The warming of an entire planet has dire consequences for everyone. Symptoms begin to appear all across a planet, from an extension of the tropical belt to increasing ocean levels. But the areas most likely to be hit hardest are the frozen poles.
This is indeed the case for us here on Earth, and given my fantastical hope that there are more planets with people (whatever shape or size) elsewhere, probably for them too. (However, one must question, if there is life out there, is it as stupid as we are to have damaged its only home?)
Antarctica – the largest of our frozen continents and the object of much fascination – has indeed been suffering from a warming planet. Many people continue to demand more and more evidence of this, continually parrying off examples given by attributing the damage to some other cause; anything other than global warming.
So here we are, in a continual state of frustration and ignorance; those of us with the evidence frustrated that the ignorant won’t open their eyes.
This brings us to the Adélie penguins of Antarctica. If there is more proof needed, then these little guys and gals are the ones who are going to bring it to us, much to their distress. The mid-latitudes of the Antarctic Peninsula have long been their home. In fact a colony of 40,000 of the little penguins once lived there, upon the peninsula that forks its way up towards the southern tip of South America.
Bill Fraser, an ecologist with the Polar Oceans Research Group in Sheridan, Montana, has seen those same penguins population shrink by 80%. For those of us (like me) who can’t work that out in their head, here’s the figure: there are only 8,000 left on the Antarctic Peninsula.
Now before the critics start writing their emails, let me describe just how it is that these penguins are suffering from global warming. Or better yet, let’s hear from an expert. “That region has experienced the most rapid warming during winter on the planet,” said Fraser. “The mid-winter temperatures are now around 10.8 degrees Fahrenheit [6 degrees Celsius] higher than they were 50 years ago.”
But let us step on to another expert, one who deals with the peninsula directly, and not the inhabitants of. Doug Martinson is a physical oceanographer at Columbia University’s Lamont-Doherty Earth Observatory in Palisades, New York, and has studied the Antarctic Peninsula directly. He believes that the increased level of warming in this area has to do with other factors.
Other factors, I hear you ask? Yes, other environmentally unfriendly global warming-specific factors.
Consider for a moment that you are a massive piece of ice. For those of us in Melbourne, Australia, at the moment that isn’t something we would mind doing (it’s getting hot here…). The sun above you is particularly warm, and there seems to be just a general ‘warm-ness’ that wasn’t there awhile ago. What’s worse though is that beneath you, the water is beginning to heat up as well.
That, is the other factor that Martinson believes is sending the Antarctic Peninsula in to a spirally death.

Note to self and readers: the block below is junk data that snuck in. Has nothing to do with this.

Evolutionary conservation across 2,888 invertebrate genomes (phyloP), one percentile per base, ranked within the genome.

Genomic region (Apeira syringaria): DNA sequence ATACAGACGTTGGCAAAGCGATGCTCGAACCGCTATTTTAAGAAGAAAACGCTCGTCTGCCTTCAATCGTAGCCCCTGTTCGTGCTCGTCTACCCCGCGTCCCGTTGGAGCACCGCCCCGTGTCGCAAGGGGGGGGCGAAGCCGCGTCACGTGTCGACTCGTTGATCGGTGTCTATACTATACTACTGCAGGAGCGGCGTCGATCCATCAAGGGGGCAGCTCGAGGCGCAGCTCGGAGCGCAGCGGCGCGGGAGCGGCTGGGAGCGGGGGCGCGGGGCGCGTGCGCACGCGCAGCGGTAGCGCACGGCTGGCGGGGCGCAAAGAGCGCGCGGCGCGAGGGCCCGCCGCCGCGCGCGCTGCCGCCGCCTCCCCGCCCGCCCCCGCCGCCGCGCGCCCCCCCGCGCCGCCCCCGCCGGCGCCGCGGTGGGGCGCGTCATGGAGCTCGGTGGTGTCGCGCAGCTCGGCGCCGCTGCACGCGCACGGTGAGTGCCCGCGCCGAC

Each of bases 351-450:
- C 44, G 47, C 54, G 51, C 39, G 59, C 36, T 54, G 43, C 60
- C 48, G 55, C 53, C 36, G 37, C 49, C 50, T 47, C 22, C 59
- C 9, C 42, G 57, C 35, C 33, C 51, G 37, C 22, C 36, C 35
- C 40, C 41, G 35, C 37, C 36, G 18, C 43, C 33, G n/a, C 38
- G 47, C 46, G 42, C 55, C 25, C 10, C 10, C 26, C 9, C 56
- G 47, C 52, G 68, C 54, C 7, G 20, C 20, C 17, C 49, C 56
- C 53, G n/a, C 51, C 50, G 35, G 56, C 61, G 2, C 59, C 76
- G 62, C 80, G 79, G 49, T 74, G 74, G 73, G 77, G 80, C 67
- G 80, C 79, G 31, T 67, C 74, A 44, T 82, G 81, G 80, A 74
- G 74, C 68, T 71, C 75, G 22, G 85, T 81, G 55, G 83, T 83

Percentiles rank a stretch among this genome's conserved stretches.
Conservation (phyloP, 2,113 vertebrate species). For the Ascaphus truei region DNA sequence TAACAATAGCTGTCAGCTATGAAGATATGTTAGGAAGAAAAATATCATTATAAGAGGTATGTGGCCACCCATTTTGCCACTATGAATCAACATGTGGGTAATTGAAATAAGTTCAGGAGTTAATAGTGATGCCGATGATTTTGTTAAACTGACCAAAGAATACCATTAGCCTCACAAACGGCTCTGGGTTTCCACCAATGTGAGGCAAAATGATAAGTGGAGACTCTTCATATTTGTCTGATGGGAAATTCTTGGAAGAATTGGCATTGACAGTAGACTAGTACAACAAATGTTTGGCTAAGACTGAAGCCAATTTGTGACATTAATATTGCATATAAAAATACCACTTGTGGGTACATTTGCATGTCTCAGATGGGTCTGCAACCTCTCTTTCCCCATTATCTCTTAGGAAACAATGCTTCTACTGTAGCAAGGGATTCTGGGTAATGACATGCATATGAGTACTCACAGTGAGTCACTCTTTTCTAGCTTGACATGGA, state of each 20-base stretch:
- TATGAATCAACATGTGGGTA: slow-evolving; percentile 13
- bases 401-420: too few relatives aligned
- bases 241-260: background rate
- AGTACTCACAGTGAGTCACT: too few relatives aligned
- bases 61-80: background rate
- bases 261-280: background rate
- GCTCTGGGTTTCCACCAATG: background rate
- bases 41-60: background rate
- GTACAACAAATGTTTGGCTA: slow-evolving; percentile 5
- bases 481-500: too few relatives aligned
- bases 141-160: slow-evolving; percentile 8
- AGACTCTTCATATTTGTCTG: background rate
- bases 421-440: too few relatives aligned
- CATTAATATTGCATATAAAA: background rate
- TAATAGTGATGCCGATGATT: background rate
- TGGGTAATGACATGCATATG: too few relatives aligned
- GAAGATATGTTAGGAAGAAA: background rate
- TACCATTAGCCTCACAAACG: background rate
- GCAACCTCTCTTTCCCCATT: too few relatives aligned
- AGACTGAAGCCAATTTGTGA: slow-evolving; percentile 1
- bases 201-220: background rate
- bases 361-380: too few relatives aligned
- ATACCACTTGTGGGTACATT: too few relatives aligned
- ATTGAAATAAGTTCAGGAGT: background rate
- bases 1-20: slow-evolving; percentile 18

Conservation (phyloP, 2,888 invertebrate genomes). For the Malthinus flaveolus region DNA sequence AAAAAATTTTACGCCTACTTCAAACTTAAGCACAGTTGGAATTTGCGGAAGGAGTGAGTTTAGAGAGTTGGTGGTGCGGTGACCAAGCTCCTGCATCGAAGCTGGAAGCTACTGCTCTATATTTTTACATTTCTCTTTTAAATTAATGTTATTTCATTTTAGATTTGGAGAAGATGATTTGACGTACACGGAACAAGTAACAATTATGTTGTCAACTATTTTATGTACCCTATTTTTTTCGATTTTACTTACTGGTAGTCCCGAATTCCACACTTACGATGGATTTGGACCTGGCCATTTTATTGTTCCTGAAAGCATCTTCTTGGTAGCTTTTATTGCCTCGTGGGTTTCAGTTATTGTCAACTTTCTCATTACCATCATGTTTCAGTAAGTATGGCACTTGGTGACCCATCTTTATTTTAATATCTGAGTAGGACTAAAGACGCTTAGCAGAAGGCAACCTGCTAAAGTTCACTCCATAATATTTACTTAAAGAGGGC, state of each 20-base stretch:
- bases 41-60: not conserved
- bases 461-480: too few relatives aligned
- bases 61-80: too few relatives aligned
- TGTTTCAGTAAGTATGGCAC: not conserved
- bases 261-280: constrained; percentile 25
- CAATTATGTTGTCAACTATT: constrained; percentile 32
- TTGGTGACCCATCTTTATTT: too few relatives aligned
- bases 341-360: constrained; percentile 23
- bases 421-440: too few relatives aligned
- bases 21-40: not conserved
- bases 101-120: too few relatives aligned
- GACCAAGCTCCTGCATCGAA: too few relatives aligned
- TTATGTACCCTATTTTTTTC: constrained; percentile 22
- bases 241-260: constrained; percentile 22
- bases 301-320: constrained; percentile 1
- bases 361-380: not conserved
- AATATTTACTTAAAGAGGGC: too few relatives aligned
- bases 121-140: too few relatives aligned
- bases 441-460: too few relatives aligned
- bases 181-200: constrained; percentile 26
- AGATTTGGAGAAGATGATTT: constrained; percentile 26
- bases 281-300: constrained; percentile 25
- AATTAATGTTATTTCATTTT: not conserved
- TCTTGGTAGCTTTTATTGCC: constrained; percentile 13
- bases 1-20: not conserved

“The peninsula is undergoing warming that in the wintertime is almost 5.5 times the global average,” Martinson said. “There’s got to be some other source of heat that’s melting the glaciers and raising the air temperature, and the most obvious source is the ocean.”
Let’s just step in to science for a moment. We know that water has a much greater ability to carry heat than air does. As the air in the equatorial regions gets warmer, this air makes its way to the deep of the ocean. Deep ocean currents then ensure that this warmer water makes its way towards the South Pole, via the Antarctic circumpolar current—the “global mix master,” as Martinson calls it.
As this current bounces off the Peninsula, some of its warmer water gets sucked right up on to the continental shelf, mixes all the way through to the surface, and adds to the heat in the atmosphere above.
“The deep-ocean circulation is bringing water to our area of the Antarctic Peninsula that—just a little ways below the water’s surface—is four degrees Celsius [seven degrees Fahrenheit] warmer than freezing,” Martinson said. “It’s a freight train of hot coals that goes steaming by this frigid area.”
“The summer season with no sea ice is now 85 days longer than it used to be just since the ’80s,” he added. “It almost doubles the length of summer down there as far as sea ice goes.”
Lastly, and yes this article is coming to a close, the Adélie penguins are not all in for bad news. Bill Fraser has seen some populations of the penguins thrive, tripling in previous decades in southern parts of Antarctica. But Fraser admits that Antarctica could warm past the Adélie’s ideal temperature range, and that in itself is a surprise.
“Pound for pound, an Adélie penguin can deal with just about anything,” Fraser said. “To see them being affected so dramatically by human-induced climate change is particularly hard to bear.”
So whether or not you’re willing to accept global warming is still entirely up to you. But past this point denying that it is happening is nothing more than willful ignorance. This is the evidence from two fields of science that both point towards a warming planet.